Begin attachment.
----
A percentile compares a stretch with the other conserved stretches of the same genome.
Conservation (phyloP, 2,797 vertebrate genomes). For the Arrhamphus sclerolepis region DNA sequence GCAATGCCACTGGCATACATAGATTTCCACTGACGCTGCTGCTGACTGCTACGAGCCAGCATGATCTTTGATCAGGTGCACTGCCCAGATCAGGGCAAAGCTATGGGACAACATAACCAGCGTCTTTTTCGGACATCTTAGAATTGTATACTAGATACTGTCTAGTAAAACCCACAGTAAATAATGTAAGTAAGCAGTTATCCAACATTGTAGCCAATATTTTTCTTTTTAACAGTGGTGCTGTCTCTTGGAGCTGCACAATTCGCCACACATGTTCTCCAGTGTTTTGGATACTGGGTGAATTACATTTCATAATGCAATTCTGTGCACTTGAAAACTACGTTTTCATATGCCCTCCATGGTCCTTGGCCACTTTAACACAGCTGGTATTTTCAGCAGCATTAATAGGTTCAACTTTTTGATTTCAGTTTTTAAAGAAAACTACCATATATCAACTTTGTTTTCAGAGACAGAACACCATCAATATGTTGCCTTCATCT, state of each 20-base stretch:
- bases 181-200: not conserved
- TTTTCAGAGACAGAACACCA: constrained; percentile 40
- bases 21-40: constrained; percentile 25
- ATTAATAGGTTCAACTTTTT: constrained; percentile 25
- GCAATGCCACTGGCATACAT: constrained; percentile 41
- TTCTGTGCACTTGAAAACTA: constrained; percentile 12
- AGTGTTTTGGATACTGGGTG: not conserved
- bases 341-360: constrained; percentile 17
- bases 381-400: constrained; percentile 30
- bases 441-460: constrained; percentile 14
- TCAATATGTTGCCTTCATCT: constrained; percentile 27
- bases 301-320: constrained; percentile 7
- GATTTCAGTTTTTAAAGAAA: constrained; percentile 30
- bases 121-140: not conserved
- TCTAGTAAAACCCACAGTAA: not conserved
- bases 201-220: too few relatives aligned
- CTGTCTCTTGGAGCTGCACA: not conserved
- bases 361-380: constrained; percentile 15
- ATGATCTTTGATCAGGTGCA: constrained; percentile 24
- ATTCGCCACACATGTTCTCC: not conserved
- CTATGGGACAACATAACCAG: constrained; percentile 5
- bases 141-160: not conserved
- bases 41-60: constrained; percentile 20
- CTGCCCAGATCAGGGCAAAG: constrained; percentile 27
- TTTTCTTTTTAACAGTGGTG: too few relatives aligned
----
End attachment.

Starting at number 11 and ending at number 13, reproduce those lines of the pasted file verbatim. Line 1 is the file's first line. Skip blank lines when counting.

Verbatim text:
- bases 381-400: constrained; percentile 30
- bases 441-460: constrained; percentile 14
- TCAATATGTTGCCTTCATCT: constrained; percentile 27